That's the headline in today's Dallas Morning News. The subtitle of this major article is, "Study: Dallas County could save millions using public defenders."
Dallas County formed the state's first public defender's office more than two decades ago to offer inexpensive and efficient representation for the poor.
The office has since grown, but the county's criminal court judges have continued to rely on more costly court-appointed lawyers for felony cases despite the state's urging to the contrary, county records show.
A 2006 state judiciary report said Dallas County could save millions each year by primarily using public defenders like nearly every other metropolitan area outside Texas.
But some judges say cost isn't the only factor. They say public defenders aren't always the best choice for certain cases. For specialized cases, they like having the option of tapping more experienced defense lawyers.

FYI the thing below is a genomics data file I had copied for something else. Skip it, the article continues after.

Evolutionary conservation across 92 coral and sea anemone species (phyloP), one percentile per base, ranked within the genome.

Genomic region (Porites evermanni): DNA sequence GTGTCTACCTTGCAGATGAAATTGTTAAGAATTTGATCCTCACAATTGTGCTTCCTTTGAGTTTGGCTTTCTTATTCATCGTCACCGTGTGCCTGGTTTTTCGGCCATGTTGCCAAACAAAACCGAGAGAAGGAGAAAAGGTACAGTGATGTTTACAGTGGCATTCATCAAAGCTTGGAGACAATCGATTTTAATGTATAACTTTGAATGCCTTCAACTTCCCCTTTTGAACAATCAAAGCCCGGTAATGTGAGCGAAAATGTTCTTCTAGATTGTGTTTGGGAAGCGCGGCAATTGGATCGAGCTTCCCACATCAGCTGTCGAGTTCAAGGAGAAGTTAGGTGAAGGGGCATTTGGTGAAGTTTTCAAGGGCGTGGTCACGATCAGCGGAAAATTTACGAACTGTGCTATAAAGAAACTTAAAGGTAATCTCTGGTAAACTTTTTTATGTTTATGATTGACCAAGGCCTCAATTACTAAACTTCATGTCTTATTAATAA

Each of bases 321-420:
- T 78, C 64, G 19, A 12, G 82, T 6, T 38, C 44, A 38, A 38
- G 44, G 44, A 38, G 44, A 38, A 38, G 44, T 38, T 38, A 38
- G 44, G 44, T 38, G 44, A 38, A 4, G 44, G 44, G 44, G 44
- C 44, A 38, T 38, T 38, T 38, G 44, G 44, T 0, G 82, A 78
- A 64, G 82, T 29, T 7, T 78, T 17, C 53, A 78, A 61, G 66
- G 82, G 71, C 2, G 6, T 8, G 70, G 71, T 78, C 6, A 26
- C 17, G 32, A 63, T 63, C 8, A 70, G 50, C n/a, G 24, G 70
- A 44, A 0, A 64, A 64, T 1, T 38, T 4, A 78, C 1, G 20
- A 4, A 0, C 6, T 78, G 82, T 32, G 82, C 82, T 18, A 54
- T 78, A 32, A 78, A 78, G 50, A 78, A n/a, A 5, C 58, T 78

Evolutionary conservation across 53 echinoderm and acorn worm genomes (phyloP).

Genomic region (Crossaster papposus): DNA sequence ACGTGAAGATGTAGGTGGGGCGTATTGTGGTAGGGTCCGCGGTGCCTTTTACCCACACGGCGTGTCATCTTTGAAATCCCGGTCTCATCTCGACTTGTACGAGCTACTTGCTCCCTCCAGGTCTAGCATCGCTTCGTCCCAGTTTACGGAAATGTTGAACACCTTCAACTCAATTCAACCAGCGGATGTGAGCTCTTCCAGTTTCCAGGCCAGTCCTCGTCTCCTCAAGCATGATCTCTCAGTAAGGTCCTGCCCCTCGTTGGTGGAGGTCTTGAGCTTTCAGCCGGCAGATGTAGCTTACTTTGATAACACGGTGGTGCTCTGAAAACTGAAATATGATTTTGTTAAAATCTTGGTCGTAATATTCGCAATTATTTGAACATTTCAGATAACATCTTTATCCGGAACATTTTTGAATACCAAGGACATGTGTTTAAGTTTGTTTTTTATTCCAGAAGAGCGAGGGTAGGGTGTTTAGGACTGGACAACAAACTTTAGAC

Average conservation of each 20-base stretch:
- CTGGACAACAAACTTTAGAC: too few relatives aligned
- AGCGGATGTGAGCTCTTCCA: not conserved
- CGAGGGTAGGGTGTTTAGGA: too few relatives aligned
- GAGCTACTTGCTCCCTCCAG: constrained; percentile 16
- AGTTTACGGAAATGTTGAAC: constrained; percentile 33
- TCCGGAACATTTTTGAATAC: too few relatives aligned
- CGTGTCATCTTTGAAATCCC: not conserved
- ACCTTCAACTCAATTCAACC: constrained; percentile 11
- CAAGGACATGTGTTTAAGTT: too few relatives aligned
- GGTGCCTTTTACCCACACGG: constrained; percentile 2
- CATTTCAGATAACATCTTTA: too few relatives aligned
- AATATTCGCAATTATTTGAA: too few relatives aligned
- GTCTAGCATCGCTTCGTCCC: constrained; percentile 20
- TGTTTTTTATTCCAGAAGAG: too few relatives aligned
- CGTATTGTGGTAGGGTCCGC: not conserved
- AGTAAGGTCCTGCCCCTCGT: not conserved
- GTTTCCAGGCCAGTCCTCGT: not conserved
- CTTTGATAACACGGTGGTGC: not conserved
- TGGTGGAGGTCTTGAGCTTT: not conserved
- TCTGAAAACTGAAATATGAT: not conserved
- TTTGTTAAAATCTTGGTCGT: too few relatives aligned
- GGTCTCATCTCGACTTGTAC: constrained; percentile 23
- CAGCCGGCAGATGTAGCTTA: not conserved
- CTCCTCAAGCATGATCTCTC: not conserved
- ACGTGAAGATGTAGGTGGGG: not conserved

"While the public defender's office is maybe of a benefit financially, we're all aware that there are many good defense lawyers that we want representing the folks in jail," said Judge Lena Levario of the 204th District Court, who was a private defense lawyer before being elected this year. "I think there is a great benefit to having a wide variety of attorneys representing defendants."
But money can influence the appointment system, some observers say. That's because judges get most of their campaign money from private defense lawyers, some of whom rely on appointments for their livelihood.
Last year, Dallas County criminal district judges assigned just 38 percent of cases to public defenders, county budget office figures show. Misdemeanor court judges assigned more of their cases to public defenders.